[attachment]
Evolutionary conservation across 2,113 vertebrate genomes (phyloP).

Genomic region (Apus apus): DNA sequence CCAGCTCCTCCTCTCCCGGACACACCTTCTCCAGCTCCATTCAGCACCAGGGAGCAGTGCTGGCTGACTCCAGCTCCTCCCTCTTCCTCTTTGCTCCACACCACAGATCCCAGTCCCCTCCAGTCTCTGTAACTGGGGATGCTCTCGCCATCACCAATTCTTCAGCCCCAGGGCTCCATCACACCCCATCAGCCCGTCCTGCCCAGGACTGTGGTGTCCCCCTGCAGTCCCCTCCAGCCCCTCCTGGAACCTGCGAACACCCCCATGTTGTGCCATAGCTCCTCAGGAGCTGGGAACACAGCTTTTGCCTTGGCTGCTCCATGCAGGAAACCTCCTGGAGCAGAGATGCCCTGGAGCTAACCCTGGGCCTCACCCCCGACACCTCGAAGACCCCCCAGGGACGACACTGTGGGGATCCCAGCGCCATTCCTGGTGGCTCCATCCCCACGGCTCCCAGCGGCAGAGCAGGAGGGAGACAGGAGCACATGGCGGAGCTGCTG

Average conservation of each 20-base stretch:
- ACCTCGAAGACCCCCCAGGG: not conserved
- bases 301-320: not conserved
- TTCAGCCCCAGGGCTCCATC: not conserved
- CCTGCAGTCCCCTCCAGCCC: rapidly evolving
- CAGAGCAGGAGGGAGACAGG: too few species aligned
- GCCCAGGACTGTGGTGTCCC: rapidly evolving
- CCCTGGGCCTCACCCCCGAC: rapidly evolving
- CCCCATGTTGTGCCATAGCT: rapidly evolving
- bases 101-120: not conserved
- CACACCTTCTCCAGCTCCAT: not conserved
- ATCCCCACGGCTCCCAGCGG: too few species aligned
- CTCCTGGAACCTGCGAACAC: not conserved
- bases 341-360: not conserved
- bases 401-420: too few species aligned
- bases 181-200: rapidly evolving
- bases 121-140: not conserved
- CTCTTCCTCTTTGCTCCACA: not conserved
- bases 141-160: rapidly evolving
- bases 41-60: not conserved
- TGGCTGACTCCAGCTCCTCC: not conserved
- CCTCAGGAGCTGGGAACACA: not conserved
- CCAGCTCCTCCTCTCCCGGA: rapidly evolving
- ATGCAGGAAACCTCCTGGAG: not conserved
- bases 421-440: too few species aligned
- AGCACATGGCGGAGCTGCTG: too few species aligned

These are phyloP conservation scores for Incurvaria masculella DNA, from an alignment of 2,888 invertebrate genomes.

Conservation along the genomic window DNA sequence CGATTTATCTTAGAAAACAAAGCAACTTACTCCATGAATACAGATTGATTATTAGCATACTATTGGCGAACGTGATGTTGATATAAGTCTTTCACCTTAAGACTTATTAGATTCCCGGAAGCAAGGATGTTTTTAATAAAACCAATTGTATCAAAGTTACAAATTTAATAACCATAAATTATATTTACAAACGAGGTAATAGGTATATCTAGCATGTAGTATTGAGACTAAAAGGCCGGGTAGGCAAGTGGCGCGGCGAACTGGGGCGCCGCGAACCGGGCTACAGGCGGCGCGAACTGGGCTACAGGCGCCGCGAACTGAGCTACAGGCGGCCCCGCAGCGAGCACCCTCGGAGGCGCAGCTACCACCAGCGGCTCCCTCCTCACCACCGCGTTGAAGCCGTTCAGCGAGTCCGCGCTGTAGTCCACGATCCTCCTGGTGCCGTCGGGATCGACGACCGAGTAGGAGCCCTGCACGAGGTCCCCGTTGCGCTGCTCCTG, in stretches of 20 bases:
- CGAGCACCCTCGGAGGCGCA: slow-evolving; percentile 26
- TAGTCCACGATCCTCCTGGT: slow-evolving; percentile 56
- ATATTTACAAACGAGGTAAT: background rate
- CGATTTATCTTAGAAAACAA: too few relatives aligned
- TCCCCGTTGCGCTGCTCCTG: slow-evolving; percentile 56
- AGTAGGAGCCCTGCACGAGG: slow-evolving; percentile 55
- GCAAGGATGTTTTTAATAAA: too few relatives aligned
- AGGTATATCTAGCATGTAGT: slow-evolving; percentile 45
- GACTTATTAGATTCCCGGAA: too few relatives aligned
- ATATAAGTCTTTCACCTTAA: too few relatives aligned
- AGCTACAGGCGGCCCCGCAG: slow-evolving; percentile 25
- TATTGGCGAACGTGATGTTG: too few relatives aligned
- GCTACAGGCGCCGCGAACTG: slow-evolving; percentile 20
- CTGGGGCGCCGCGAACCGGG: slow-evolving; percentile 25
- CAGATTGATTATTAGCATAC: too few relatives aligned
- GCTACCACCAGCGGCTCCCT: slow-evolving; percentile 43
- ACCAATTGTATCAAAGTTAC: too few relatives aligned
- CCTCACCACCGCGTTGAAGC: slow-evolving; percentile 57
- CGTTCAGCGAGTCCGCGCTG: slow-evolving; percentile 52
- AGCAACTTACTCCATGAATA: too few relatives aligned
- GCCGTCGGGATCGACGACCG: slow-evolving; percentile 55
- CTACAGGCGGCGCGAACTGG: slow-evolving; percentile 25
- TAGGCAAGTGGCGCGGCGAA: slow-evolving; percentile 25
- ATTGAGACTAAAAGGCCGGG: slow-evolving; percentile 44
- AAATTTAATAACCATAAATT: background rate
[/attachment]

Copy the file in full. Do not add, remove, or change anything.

Evolutionary conservation across 2,113 vertebrate genomes (phyloP).

Genomic region (Apus apus): DNA sequence CCAGCTCCTCCTCTCCCGGACACACCTTCTCCAGCTCCATTCAGCACCAGGGAGCAGTGCTGGCTGACTCCAGCTCCTCCCTCTTCCTCTTTGCTCCACACCACAGATCCCAGTCCCCTCCAGTCTCTGTAACTGGGGATGCTCTCGCCATCACCAATTCTTCAGCCCCAGGGCTCCATCACACCCCATCAGCCCGTCCTGCCCAGGACTGTGGTGTCCCCCTGCAGTCCCCTCCAGCCCCTCCTGGAACCTGCGAACACCCCCATGTTGTGCCATAGCTCCTCAGGAGCTGGGAACACAGCTTTTGCCTTGGCTGCTCCATGCAGGAAACCTCCTGGAGCAGAGATGCCCTGGAGCTAACCCTGGGCCTCACCCCCGACACCTCGAAGACCCCCCAGGGACGACACTGTGGGGATCCCAGCGCCATTCCTGGTGGCTCCATCCCCACGGCTCCCAGCGGCAGAGCAGGAGGGAGACAGGAGCACATGGCGGAGCTGCTG

Average conservation of each 20-base stretch:
- ACCTCGAAGACCCCCCAGGG: not conserved
- bases 301-320: not conserved
- TTCAGCCCCAGGGCTCCATC: not conserved
- CCTGCAGTCCCCTCCAGCCC: rapidly evolving
- CAGAGCAGGAGGGAGACAGG: too few species aligned
- GCCCAGGACTGTGGTGTCCC: rapidly evolving
- CCCTGGGCCTCACCCCCGAC: rapidly evolving
- CCCCATGTTGTGCCATAGCT: rapidly evolving
- bases 101-120: not conserved
- CACACCTTCTCCAGCTCCAT: not conserved
- ATCCCCACGGCTCCCAGCGG: too few species aligned
- CTCCTGGAACCTGCGAACAC: not conserved
- bases 341-360: not conserved
- bases 401-420: too few species aligned
- bases 181-200: rapidly evolving
- bases 121-140: not conserved
- CTCTTCCTCTTTGCTCCACA: not conserved
- bases 141-160: rapidly evolving
- bases 41-60: not conserved
- TGGCTGACTCCAGCTCCTCC: not conserved
- CCTCAGGAGCTGGGAACACA: not conserved
- CCAGCTCCTCCTCTCCCGGA: rapidly evolving
- ATGCAGGAAACCTCCTGGAG: not conserved
- bases 421-440: too few species aligned
- AGCACATGGCGGAGCTGCTG: too few species aligned

These are phyloP conservation scores for Incurvaria masculella DNA, from an alignment of 2,888 invertebrate genomes.

Conservation along the genomic window DNA sequence CGATTTATCTTAGAAAACAAAGCAACTTACTCCATGAATACAGATTGATTATTAGCATACTATTGGCGAACGTGATGTTGATATAAGTCTTTCACCTTAAGACTTATTAGATTCCCGGAAGCAAGGATGTTTTTAATAAAACCAATTGTATCAAAGTTACAAATTTAATAACCATAAATTATATTTACAAACGAGGTAATAGGTATATCTAGCATGTAGTATTGAGACTAAAAGGCCGGGTAGGCAAGTGGCGCGGCGAACTGGGGCGCCGCGAACCGGGCTACAGGCGGCGCGAACTGGGCTACAGGCGCCGCGAACTGAGCTACAGGCGGCCCCGCAGCGAGCACCCTCGGAGGCGCAGCTACCACCAGCGGCTCCCTCCTCACCACCGCGTTGAAGCCGTTCAGCGAGTCCGCGCTGTAGTCCACGATCCTCCTGGTGCCGTCGGGATCGACGACCGAGTAGGAGCCCTGCACGAGGTCCCCGTTGCGCTGCTCCTG, in stretches of 20 bases:
- CGAGCACCCTCGGAGGCGCA: slow-evolving; percentile 26
- TAGTCCACGATCCTCCTGGT: slow-evolving; percentile 56
- ATATTTACAAACGAGGTAAT: background rate
- CGATTTATCTTAGAAAACAA: too few relatives aligned
- TCCCCGTTGCGCTGCTCCTG: slow-evolving; percentile 56
- AGTAGGAGCCCTGCACGAGG: slow-evolving; percentile 55
- GCAAGGATGTTTTTAATAAA: too few relatives aligned
- AGGTATATCTAGCATGTAGT: slow-evolving; percentile 45
- GACTTATTAGATTCCCGGAA: too few relatives aligned
- ATATAAGTCTTTCACCTTAA: too few relatives aligned
- AGCTACAGGCGGCCCCGCAG: slow-evolving; percentile 25
- TATTGGCGAACGTGATGTTG: too few relatives aligned
- GCTACAGGCGCCGCGAACTG: slow-evolving; percentile 20
- CTGGGGCGCCGCGAACCGGG: slow-evolving; percentile 25
- CAGATTGATTATTAGCATAC: too few relatives aligned
- GCTACCACCAGCGGCTCCCT: slow-evolving; percentile 43
- ACCAATTGTATCAAAGTTAC: too few relatives aligned
- CCTCACCACCGCGTTGAAGC: slow-evolving; percentile 57
- CGTTCAGCGAGTCCGCGCTG: slow-evolving; percentile 52
- AGCAACTTACTCCATGAATA: too few relatives aligned
- GCCGTCGGGATCGACGACCG: slow-evolving; percentile 55
- CTACAGGCGGCGCGAACTGG: slow-evolving; percentile 25
- TAGGCAAGTGGCGCGGCGAA: slow-evolving; percentile 25
- ATTGAGACTAAAAGGCCGGG: slow-evolving; percentile 44
- AAATTTAATAACCATAAATT: background rate